The coachman's worth, widely thought only for their ability to hold the reins, actually lay in their ability to scout; to use their eyes. They, alone, could watch over the horizon, the forests and the roads. In a world where horses prevailed as the mainstream mode of transport, just about any young boy or handmaiden could hold the reins. Only a sentryman, a veteran at that, could be under the employ of important individuals such as the von Schwerts.
A casual knocking sounded through the carriage's wall, a signal previously agreed upon inform the brothers of impending dangers. Tristan von Schwert opened his eyes, a look of discontent evident on his face, and he knocked back.
The carriage came to a slow stop, the horses whinnied as if to say "thank God for the rest."
The coachman lifted himself off his seat, his actions telling of his nonchalant attitude toward the men bearing swords he had spotted earlier running in their direction. He opened the carriage door, bowing to his Lords, Tristan, David and Eric von Schwert stepping off in turn.
Finishing off the last bandit, and wiping the blood off his sword, Tristan returns the blade to its sheath. The ornamental gem at the end of the handle shone in the late afternoon sun.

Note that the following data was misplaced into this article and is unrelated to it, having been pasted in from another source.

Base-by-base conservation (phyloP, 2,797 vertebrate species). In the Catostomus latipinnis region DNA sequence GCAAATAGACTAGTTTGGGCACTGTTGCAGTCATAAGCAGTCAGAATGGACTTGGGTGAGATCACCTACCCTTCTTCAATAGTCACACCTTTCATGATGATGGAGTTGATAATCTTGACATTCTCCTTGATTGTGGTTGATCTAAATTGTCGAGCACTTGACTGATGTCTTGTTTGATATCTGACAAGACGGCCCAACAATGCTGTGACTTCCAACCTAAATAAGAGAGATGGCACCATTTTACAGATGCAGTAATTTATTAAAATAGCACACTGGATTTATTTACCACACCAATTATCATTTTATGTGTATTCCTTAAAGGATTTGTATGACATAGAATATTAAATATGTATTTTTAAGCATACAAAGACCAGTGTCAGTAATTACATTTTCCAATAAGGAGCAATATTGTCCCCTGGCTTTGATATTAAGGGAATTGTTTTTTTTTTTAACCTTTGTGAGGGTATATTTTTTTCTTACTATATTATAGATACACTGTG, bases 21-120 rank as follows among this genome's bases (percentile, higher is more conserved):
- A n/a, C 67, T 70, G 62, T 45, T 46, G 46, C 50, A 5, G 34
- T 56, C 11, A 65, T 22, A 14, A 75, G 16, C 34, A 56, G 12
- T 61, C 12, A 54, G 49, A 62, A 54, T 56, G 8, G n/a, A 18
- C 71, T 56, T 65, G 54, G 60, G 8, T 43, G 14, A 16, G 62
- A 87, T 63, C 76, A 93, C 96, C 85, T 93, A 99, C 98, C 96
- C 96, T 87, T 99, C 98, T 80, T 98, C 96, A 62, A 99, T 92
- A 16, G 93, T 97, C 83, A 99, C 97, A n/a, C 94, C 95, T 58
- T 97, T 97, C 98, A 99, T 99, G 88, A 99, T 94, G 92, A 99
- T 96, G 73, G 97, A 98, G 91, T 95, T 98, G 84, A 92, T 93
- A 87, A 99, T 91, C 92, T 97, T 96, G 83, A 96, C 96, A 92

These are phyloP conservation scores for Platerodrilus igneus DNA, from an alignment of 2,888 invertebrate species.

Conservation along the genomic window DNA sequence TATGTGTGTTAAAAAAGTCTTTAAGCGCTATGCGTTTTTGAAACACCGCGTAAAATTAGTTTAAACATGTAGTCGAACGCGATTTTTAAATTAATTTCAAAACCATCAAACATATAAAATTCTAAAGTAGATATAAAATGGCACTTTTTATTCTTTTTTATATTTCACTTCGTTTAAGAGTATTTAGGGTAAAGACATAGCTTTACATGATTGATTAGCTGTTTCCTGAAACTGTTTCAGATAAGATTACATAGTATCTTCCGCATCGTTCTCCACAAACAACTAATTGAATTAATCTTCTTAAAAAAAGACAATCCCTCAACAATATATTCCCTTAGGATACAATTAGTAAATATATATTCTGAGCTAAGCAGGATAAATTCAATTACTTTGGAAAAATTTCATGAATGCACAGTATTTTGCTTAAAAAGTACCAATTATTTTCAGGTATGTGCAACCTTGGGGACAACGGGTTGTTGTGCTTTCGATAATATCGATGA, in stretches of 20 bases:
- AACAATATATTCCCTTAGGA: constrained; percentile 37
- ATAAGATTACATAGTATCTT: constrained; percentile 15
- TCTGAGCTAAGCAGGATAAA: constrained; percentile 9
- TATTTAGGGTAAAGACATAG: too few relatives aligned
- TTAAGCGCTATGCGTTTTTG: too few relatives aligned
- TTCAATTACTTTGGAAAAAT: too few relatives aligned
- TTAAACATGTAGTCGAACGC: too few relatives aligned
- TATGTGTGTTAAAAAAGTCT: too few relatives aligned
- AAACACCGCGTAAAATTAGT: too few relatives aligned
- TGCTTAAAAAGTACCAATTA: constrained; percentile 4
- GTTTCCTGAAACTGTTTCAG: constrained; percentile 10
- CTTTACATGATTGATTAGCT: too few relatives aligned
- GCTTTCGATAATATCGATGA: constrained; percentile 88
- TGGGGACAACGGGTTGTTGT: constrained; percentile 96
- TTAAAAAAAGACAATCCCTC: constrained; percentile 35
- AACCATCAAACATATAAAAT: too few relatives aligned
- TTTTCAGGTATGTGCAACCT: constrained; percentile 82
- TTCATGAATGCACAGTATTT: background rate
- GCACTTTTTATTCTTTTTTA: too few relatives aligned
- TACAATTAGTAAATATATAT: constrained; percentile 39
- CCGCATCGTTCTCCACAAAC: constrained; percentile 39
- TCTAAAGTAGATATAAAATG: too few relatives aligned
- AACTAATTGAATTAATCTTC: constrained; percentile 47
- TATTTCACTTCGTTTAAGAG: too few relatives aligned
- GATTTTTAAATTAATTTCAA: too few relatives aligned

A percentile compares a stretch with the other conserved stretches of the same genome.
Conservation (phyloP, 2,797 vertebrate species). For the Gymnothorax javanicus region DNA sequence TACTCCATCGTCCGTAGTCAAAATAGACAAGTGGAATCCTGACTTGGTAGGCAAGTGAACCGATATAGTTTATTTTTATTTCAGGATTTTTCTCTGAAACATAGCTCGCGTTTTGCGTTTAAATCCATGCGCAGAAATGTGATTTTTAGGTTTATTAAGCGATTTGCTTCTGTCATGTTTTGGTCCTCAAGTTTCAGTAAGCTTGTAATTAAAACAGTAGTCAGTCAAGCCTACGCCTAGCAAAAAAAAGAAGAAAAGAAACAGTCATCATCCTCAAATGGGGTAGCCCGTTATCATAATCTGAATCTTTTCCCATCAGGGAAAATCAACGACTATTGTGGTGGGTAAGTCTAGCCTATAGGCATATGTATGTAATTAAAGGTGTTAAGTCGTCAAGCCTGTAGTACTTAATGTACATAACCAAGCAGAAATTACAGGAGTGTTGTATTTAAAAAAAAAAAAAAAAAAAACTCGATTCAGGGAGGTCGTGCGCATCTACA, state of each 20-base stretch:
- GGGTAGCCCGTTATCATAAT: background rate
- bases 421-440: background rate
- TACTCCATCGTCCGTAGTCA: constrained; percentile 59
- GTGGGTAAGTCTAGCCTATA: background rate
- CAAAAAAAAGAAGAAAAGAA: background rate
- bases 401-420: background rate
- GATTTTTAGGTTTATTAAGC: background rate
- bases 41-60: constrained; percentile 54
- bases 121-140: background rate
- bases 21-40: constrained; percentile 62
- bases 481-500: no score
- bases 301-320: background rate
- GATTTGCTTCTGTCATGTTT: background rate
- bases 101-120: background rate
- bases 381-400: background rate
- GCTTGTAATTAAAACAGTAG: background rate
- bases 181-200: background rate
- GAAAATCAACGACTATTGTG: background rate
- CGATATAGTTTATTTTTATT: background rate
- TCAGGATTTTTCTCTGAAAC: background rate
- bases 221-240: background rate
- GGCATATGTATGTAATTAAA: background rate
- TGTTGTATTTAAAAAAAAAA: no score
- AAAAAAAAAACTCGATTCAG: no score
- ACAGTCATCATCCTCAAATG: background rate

"Trist," an adrenaline filled Eric came to a stop in front of him. "We're finished over there."
"Yes," David chimed in. "The knaves sorely miscalculated when they chose to attack our carriage."
"I'm glad to see you both healthy. What of our sister?"
"Is there a need to worry for her?"
"You're right, Second Brother."
"Dave, you worry for naught! Haha!"
At that moment, with low-pitched rumbling echoing off the rock walls, a flaming arrow flew past the von Schwert brothers and glued itself to the carriage. The impact of the arrow caused the carriage to rock from side to side, testament to just how strong the archer was.
The tar-fueled fire spread to the rest of the carriage, eating at the varnish and longing for the wooden frames.
The brothers shouted and lunged at the carriage. Before they could take a second step, the fire's life had already been extinguished. Veronica von Schwert opened the door and floated out of the carriage, as though she were a fairy, her every action showing a level of grace rivaling Queens.
"Dearest Eric," a soft voice said. "You have spent much time with those of lower class. You have learned their words."
"D-d-dearest sister!" Eric stammered, a feeling of goosebumps shooting up his spine. "I was only worried for your safety!"
"No," David interjected. "He's been fooling around those bar maidens, recently."
"You shut your mouth!" Eric retorted, his rage being shrugged off by David's casual attitude.
"Veronica," Tristan finally said. "Are you alright?"